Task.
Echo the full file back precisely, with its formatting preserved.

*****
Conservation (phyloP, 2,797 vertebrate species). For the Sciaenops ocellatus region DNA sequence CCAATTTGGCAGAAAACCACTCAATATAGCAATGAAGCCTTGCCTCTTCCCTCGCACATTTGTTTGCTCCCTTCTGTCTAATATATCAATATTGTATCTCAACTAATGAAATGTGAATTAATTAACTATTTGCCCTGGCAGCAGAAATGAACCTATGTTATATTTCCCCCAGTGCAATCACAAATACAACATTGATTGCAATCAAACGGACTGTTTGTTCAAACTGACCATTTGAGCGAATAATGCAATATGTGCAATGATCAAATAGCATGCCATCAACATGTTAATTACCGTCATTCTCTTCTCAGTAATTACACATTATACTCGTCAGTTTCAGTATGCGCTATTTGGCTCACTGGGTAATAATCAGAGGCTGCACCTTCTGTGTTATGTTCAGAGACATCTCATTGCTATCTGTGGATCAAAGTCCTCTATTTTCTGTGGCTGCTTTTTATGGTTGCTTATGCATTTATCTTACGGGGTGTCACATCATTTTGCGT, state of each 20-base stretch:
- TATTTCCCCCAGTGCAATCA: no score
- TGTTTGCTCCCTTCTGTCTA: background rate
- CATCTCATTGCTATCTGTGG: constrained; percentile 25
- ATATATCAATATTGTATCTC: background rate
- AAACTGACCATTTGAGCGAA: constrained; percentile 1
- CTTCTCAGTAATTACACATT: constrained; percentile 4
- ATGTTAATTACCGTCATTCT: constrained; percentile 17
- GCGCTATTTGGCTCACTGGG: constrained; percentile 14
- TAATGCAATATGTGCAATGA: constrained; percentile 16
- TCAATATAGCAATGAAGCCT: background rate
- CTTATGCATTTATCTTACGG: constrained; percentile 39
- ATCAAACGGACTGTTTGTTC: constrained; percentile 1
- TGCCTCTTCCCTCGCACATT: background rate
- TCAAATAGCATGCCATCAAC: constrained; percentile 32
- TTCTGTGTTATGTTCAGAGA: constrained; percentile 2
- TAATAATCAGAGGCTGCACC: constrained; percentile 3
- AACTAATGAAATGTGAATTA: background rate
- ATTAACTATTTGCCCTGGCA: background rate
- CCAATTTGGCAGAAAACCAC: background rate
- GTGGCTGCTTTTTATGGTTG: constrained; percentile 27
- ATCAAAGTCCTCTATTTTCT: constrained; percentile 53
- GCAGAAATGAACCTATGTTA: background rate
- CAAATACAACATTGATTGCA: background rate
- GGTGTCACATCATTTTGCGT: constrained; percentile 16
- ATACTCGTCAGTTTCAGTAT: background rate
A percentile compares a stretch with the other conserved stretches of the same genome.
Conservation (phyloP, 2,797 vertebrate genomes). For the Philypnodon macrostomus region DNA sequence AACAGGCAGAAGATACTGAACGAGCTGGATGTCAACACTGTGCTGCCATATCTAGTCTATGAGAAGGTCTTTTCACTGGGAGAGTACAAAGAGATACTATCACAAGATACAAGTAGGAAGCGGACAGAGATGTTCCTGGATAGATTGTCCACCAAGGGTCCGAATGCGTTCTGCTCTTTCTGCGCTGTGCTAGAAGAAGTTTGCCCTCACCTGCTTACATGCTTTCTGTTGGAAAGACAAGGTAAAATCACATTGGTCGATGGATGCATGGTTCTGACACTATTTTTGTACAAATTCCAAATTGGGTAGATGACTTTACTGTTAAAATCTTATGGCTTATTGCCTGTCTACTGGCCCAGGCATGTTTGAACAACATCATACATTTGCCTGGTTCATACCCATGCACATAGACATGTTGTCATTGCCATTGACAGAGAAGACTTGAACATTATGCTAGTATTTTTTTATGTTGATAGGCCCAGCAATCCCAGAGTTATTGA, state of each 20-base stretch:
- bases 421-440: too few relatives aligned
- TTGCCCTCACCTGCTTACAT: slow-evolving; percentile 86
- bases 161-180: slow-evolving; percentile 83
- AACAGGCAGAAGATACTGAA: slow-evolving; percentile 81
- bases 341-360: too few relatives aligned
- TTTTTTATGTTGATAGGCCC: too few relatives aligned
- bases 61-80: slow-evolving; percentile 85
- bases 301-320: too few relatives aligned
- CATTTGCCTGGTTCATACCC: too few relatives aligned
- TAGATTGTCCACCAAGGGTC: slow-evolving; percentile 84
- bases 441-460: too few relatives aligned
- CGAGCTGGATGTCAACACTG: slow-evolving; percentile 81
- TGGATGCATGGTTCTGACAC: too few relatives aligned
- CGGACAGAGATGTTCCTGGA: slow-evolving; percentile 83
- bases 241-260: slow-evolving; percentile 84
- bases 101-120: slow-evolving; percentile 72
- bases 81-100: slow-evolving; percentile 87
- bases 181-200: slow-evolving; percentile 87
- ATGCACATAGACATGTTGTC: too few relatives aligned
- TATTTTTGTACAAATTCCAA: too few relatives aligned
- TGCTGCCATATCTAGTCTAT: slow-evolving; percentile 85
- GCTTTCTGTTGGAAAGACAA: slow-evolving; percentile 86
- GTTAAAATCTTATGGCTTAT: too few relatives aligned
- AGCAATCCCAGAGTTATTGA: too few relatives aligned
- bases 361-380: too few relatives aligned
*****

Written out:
Conservation (phyloP, 2,797 vertebrate species). For the Sciaenops ocellatus region DNA sequence CCAATTTGGCAGAAAACCACTCAATATAGCAATGAAGCCTTGCCTCTTCCCTCGCACATTTGTTTGCTCCCTTCTGTCTAATATATCAATATTGTATCTCAACTAATGAAATGTGAATTAATTAACTATTTGCCCTGGCAGCAGAAATGAACCTATGTTATATTTCCCCCAGTGCAATCACAAATACAACATTGATTGCAATCAAACGGACTGTTTGTTCAAACTGACCATTTGAGCGAATAATGCAATATGTGCAATGATCAAATAGCATGCCATCAACATGTTAATTACCGTCATTCTCTTCTCAGTAATTACACATTATACTCGTCAGTTTCAGTATGCGCTATTTGGCTCACTGGGTAATAATCAGAGGCTGCACCTTCTGTGTTATGTTCAGAGACATCTCATTGCTATCTGTGGATCAAAGTCCTCTATTTTCTGTGGCTGCTTTTTATGGTTGCTTATGCATTTATCTTACGGGGTGTCACATCATTTTGCGT, state of each 20-base stretch:
- TATTTCCCCCAGTGCAATCA: no score
- TGTTTGCTCCCTTCTGTCTA: background rate
- CATCTCATTGCTATCTGTGG: constrained; percentile 25
- ATATATCAATATTGTATCTC: background rate
- AAACTGACCATTTGAGCGAA: constrained; percentile 1
- CTTCTCAGTAATTACACATT: constrained; percentile 4
- ATGTTAATTACCGTCATTCT: constrained; percentile 17
- GCGCTATTTGGCTCACTGGG: constrained; percentile 14
- TAATGCAATATGTGCAATGA: constrained; percentile 16
- TCAATATAGCAATGAAGCCT: background rate
- CTTATGCATTTATCTTACGG: constrained; percentile 39
- ATCAAACGGACTGTTTGTTC: constrained; percentile 1
- TGCCTCTTCCCTCGCACATT: background rate
- TCAAATAGCATGCCATCAAC: constrained; percentile 32
- TTCTGTGTTATGTTCAGAGA: constrained; percentile 2
- TAATAATCAGAGGCTGCACC: constrained; percentile 3
- AACTAATGAAATGTGAATTA: background rate
- ATTAACTATTTGCCCTGGCA: background rate
- CCAATTTGGCAGAAAACCAC: background rate
- GTGGCTGCTTTTTATGGTTG: constrained; percentile 27
- ATCAAAGTCCTCTATTTTCT: constrained; percentile 53
- GCAGAAATGAACCTATGTTA: background rate
- CAAATACAACATTGATTGCA: background rate
- GGTGTCACATCATTTTGCGT: constrained; percentile 16
- ATACTCGTCAGTTTCAGTAT: background rate
A percentile compares a stretch with the other conserved stretches of the same genome.
Conservation (phyloP, 2,797 vertebrate genomes). For the Philypnodon macrostomus region DNA sequence AACAGGCAGAAGATACTGAACGAGCTGGATGTCAACACTGTGCTGCCATATCTAGTCTATGAGAAGGTCTTTTCACTGGGAGAGTACAAAGAGATACTATCACAAGATACAAGTAGGAAGCGGACAGAGATGTTCCTGGATAGATTGTCCACCAAGGGTCCGAATGCGTTCTGCTCTTTCTGCGCTGTGCTAGAAGAAGTTTGCCCTCACCTGCTTACATGCTTTCTGTTGGAAAGACAAGGTAAAATCACATTGGTCGATGGATGCATGGTTCTGACACTATTTTTGTACAAATTCCAAATTGGGTAGATGACTTTACTGTTAAAATCTTATGGCTTATTGCCTGTCTACTGGCCCAGGCATGTTTGAACAACATCATACATTTGCCTGGTTCATACCCATGCACATAGACATGTTGTCATTGCCATTGACAGAGAAGACTTGAACATTATGCTAGTATTTTTTTATGTTGATAGGCCCAGCAATCCCAGAGTTATTGA, state of each 20-base stretch:
- bases 421-440: too few relatives aligned
- TTGCCCTCACCTGCTTACAT: slow-evolving; percentile 86
- bases 161-180: slow-evolving; percentile 83
- AACAGGCAGAAGATACTGAA: slow-evolving; percentile 81
- bases 341-360: too few relatives aligned
- TTTTTTATGTTGATAGGCCC: too few relatives aligned
- bases 61-80: slow-evolving; percentile 85
- bases 301-320: too few relatives aligned
- CATTTGCCTGGTTCATACCC: too few relatives aligned
- TAGATTGTCCACCAAGGGTC: slow-evolving; percentile 84
- bases 441-460: too few relatives aligned
- CGAGCTGGATGTCAACACTG: slow-evolving; percentile 81
- TGGATGCATGGTTCTGACAC: too few relatives aligned
- CGGACAGAGATGTTCCTGGA: slow-evolving; percentile 83
- bases 241-260: slow-evolving; percentile 84
- bases 101-120: slow-evolving; percentile 72
- bases 81-100: slow-evolving; percentile 87
- bases 181-200: slow-evolving; percentile 87
- ATGCACATAGACATGTTGTC: too few relatives aligned
- TATTTTTGTACAAATTCCAA: too few relatives aligned
- TGCTGCCATATCTAGTCTAT: slow-evolving; percentile 85
- GCTTTCTGTTGGAAAGACAA: slow-evolving; percentile 86
- GTTAAAATCTTATGGCTTAT: too few relatives aligned
- AGCAATCCCAGAGTTATTGA: too few relatives aligned
- bases 361-380: too few relatives aligned